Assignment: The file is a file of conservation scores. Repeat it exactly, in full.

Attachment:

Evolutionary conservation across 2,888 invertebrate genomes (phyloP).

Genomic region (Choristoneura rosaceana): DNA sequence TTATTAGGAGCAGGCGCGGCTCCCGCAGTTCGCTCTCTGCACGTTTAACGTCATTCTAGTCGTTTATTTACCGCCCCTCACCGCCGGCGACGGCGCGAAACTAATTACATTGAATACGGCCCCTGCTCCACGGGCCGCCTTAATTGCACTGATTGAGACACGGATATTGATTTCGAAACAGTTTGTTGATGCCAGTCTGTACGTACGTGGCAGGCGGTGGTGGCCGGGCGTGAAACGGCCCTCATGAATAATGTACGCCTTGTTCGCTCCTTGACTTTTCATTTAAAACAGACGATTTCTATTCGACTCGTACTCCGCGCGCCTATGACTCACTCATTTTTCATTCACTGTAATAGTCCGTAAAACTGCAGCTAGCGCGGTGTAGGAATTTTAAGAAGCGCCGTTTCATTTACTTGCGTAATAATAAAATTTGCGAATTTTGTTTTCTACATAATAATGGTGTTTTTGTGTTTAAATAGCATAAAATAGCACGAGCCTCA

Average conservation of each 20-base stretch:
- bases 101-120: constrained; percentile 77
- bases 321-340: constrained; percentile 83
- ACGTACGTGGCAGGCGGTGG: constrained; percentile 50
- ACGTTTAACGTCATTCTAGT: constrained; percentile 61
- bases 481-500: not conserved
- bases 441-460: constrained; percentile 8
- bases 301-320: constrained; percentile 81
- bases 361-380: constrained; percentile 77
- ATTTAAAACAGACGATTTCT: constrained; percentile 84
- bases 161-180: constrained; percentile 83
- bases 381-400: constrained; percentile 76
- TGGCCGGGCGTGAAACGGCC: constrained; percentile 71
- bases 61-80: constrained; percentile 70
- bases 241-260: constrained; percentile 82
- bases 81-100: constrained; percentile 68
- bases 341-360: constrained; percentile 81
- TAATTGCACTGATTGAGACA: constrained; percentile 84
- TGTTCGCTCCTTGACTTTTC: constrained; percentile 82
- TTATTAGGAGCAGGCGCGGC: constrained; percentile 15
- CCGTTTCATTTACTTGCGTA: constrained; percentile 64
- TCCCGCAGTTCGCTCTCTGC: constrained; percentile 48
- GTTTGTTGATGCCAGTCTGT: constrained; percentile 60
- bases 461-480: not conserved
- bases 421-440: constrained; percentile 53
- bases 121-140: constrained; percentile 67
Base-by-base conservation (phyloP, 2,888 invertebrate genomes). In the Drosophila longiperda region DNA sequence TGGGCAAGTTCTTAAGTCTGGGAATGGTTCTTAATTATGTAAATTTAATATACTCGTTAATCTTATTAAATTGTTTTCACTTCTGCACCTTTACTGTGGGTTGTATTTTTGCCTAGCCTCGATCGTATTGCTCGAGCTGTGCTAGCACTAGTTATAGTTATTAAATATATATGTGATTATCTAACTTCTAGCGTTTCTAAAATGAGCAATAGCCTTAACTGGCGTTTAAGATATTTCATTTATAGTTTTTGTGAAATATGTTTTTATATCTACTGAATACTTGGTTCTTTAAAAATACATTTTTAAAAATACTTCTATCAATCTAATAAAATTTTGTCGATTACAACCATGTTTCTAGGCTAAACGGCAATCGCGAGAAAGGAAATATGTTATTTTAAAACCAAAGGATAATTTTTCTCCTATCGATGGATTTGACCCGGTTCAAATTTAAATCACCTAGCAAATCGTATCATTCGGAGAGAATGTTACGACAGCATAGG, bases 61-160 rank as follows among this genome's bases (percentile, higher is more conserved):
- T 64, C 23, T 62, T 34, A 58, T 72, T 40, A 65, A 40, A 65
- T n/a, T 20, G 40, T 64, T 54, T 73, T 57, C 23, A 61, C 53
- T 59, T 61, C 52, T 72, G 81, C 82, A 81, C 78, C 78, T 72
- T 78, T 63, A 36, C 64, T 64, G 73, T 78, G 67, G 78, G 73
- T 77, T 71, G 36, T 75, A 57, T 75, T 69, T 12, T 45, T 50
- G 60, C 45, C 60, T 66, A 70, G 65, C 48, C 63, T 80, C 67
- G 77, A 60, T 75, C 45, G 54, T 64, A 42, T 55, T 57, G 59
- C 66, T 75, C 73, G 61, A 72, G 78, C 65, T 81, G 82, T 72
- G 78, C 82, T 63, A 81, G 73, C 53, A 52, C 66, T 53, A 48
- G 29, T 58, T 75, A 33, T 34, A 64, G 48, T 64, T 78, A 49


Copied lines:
Evolutionary conservation across 2,888 invertebrate genomes (phyloP).

Genomic region (Choristoneura rosaceana): DNA sequence TTATTAGGAGCAGGCGCGGCTCCCGCAGTTCGCTCTCTGCACGTTTAACGTCATTCTAGTCGTTTATTTACCGCCCCTCACCGCCGGCGACGGCGCGAAACTAATTACATTGAATACGGCCCCTGCTCCACGGGCCGCCTTAATTGCACTGATTGAGACACGGATATTGATTTCGAAACAGTTTGTTGATGCCAGTCTGTACGTACGTGGCAGGCGGTGGTGGCCGGGCGTGAAACGGCCCTCATGAATAATGTACGCCTTGTTCGCTCCTTGACTTTTCATTTAAAACAGACGATTTCTATTCGACTCGTACTCCGCGCGCCTATGACTCACTCATTTTTCATTCACTGTAATAGTCCGTAAAACTGCAGCTAGCGCGGTGTAGGAATTTTAAGAAGCGCCGTTTCATTTACTTGCGTAATAATAAAATTTGCGAATTTTGTTTTCTACATAATAATGGTGTTTTTGTGTTTAAATAGCATAAAATAGCACGAGCCTCA

Average conservation of each 20-base stretch:
- bases 101-120: constrained; percentile 77
- bases 321-340: constrained; percentile 83
- ACGTACGTGGCAGGCGGTGG: constrained; percentile 50
- ACGTTTAACGTCATTCTAGT: constrained; percentile 61
- bases 481-500: not conserved
- bases 441-460: constrained; percentile 8
- bases 301-320: constrained; percentile 81
- bases 361-380: constrained; percentile 77
- ATTTAAAACAGACGATTTCT: constrained; percentile 84
- bases 161-180: constrained; percentile 83
- bases 381-400: constrained; percentile 76
- TGGCCGGGCGTGAAACGGCC: constrained; percentile 71
- bases 61-80: constrained; percentile 70
- bases 241-260: constrained; percentile 82
- bases 81-100: constrained; percentile 68
- bases 341-360: constrained; percentile 81
- TAATTGCACTGATTGAGACA: constrained; percentile 84
- TGTTCGCTCCTTGACTTTTC: constrained; percentile 82
- TTATTAGGAGCAGGCGCGGC: constrained; percentile 15
- CCGTTTCATTTACTTGCGTA: constrained; percentile 64
- TCCCGCAGTTCGCTCTCTGC: constrained; percentile 48
- GTTTGTTGATGCCAGTCTGT: constrained; percentile 60
- bases 461-480: not conserved
- bases 421-440: constrained; percentile 53
- bases 121-140: constrained; percentile 67
Base-by-base conservation (phyloP, 2,888 invertebrate genomes). In the Drosophila longiperda region DNA sequence TGGGCAAGTTCTTAAGTCTGGGAATGGTTCTTAATTATGTAAATTTAATATACTCGTTAATCTTATTAAATTGTTTTCACTTCTGCACCTTTACTGTGGGTTGTATTTTTGCCTAGCCTCGATCGTATTGCTCGAGCTGTGCTAGCACTAGTTATAGTTATTAAATATATATGTGATTATCTAACTTCTAGCGTTTCTAAAATGAGCAATAGCCTTAACTGGCGTTTAAGATATTTCATTTATAGTTTTTGTGAAATATGTTTTTATATCTACTGAATACTTGGTTCTTTAAAAATACATTTTTAAAAATACTTCTATCAATCTAATAAAATTTTGTCGATTACAACCATGTTTCTAGGCTAAACGGCAATCGCGAGAAAGGAAATATGTTATTTTAAAACCAAAGGATAATTTTTCTCCTATCGATGGATTTGACCCGGTTCAAATTTAAATCACCTAGCAAATCGTATCATTCGGAGAGAATGTTACGACAGCATAGG, bases 61-160 rank as follows among this genome's bases (percentile, higher is more conserved):
- T 64, C 23, T 62, T 34, A 58, T 72, T 40, A 65, A 40, A 65
- T n/a, T 20, G 40, T 64, T 54, T 73, T 57, C 23, A 61, C 53
- T 59, T 61, C 52, T 72, G 81, C 82, A 81, C 78, C 78, T 72
- T 78, T 63, A 36, C 64, T 64, G 73, T 78, G 67, G 78, G 73
- T 77, T 71, G 36, T 75, A 57, T 75, T 69, T 12, T 45, T 50
- G 60, C 45, C 60, T 66, A 70, G 65, C 48, C 63, T 80, C 67
- G 77, A 60, T 75, C 45, G 54, T 64, A 42, T 55, T 57, G 59
- C 66, T 75, C 73, G 61, A 72, G 78, C 65, T 81, G 82, T 72
- G 78, C 82, T 63, A 81, G 73, C 53, A 52, C 66, T 53, A 48
- G 29, T 58, T 75, A 33, T 34, A 64, G 48, T 64, T 78, A 49